- Q&A. I suggest leaving at least 10 to 15 minutes for Q&A. For me, this is the easiest part of the presentation – I could answer questions all day long. It tends to be pretty laid back, and if readers are asking questions, then you know they’re engaged with what you’re saying.
That said, it can be tough to get the questions going, especially if you’re presenting to a smaller audience. People are shy and no one ever wants to go first! For this, I started bringing prizes for the first three people to ask questions. It doesn’t have to be elaborate – a signed bookmark will do. But everyone loves free stuff and once you get those first few questions out of the way, it tends to loosen everyone up.
- Presentation length. I try to aim for about 45 minutes of speaking time at my events. I feel that’s long enough that people who drove a long ways will feel it was worth their time, but short enough that people don’t start getting antsy, and it leaves plenty of time to sign books. My solo presentations look something like:
- 15 minutes: The story of where I got the idea, writing the book, getting published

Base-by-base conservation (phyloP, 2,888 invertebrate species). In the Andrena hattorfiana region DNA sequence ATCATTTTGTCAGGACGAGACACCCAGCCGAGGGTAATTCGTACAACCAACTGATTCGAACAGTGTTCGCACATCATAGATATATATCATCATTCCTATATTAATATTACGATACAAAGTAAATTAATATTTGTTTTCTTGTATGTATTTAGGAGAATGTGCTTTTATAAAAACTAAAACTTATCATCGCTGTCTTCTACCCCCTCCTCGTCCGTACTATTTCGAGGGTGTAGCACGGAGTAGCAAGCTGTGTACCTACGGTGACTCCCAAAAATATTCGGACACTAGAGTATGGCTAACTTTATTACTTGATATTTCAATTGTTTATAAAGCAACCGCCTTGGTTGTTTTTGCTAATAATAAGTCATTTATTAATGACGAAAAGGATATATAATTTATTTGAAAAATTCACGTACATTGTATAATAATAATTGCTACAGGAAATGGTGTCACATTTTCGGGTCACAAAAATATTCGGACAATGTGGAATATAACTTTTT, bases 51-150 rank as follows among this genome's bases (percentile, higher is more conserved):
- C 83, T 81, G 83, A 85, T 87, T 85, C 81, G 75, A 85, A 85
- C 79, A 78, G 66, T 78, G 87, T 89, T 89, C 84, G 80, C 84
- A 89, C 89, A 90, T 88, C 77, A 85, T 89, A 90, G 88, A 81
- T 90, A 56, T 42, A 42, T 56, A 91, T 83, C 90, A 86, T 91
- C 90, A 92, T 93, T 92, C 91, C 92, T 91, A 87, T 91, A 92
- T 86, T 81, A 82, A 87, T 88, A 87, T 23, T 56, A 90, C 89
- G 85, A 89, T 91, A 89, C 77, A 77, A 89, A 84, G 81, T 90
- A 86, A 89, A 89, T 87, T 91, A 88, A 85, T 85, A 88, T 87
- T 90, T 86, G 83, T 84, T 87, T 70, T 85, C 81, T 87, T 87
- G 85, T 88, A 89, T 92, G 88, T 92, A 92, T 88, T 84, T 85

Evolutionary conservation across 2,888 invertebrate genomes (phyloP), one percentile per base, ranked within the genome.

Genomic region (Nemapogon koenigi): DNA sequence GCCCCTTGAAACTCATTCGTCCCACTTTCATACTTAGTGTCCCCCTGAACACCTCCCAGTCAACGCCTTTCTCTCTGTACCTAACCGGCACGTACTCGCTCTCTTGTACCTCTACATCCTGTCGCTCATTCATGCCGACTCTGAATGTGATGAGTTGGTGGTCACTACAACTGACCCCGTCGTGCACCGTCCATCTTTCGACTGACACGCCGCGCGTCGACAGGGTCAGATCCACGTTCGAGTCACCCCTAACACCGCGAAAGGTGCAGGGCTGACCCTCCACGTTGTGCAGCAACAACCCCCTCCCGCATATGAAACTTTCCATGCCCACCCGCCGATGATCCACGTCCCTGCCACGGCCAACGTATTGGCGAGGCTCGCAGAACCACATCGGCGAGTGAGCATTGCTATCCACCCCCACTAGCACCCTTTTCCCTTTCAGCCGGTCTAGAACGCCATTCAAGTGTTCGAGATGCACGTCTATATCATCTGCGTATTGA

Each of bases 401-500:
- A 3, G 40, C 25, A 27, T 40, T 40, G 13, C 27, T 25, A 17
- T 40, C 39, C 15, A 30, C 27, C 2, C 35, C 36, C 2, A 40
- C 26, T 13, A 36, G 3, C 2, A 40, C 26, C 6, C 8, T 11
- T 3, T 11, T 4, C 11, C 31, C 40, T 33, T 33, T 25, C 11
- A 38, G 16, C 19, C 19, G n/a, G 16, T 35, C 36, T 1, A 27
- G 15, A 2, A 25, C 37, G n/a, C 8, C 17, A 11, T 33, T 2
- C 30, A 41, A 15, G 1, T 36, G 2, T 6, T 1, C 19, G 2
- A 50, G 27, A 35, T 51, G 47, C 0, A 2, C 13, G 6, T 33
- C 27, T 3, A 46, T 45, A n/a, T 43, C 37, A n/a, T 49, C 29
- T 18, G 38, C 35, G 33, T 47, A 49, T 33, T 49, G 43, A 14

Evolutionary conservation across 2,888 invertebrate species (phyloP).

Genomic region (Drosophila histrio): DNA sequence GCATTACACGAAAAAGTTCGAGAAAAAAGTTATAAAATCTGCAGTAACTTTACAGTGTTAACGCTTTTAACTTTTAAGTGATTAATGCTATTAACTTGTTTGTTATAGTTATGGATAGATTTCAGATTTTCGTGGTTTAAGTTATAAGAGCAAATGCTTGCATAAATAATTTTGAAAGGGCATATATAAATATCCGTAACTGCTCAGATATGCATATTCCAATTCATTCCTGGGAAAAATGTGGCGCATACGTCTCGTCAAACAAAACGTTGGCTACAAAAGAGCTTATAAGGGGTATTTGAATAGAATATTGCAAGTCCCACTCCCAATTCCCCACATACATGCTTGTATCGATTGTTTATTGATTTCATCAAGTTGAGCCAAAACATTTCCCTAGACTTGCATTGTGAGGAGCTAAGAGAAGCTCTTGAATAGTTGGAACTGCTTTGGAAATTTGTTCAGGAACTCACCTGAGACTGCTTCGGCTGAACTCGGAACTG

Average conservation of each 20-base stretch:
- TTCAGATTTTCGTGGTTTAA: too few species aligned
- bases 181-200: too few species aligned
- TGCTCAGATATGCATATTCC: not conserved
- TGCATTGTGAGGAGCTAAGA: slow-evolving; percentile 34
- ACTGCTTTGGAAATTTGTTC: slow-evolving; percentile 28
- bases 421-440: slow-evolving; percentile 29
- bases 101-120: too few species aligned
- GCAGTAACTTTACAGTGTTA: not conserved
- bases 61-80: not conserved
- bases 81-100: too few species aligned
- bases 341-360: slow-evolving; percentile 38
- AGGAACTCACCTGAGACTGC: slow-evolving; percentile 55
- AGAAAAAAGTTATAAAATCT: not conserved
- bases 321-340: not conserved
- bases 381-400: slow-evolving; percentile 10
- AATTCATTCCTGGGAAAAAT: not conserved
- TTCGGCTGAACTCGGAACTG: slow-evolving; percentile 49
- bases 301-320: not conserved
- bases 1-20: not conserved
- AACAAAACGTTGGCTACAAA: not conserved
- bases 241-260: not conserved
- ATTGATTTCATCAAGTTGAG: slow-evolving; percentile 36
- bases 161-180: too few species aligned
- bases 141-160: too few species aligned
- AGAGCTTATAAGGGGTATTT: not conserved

- 10 minutes: Tell some Grimm fairy tales
- 20-25 minutes: Q&A
- Sign books!
I hope that gives you some ideas for what to do when it comes time to give solo events. I know they’re intimidating, but they can also be a whole lot of fun, and readers will appreciate you putting some thought into your speech rather than just giving a 30-minute reading of your work. Trust me.
Questions/thoughts? Let me know in the comments!
I’m going to San Diego Comic-Con tomorrow!! I am super excited. Last year I was pretty overwhelmed with the sheer size of it all, but this year I’m feeling like I have a much better handle on the schedule and what I want to do while I’m there.
Where to Find Me at San Diego Comic-Con
Friday, 11:00-12:00, MacKids Booth #1220: I’ll be signing Cinder and Scarlet and the first 20 people in line also get advance copies of CRESS.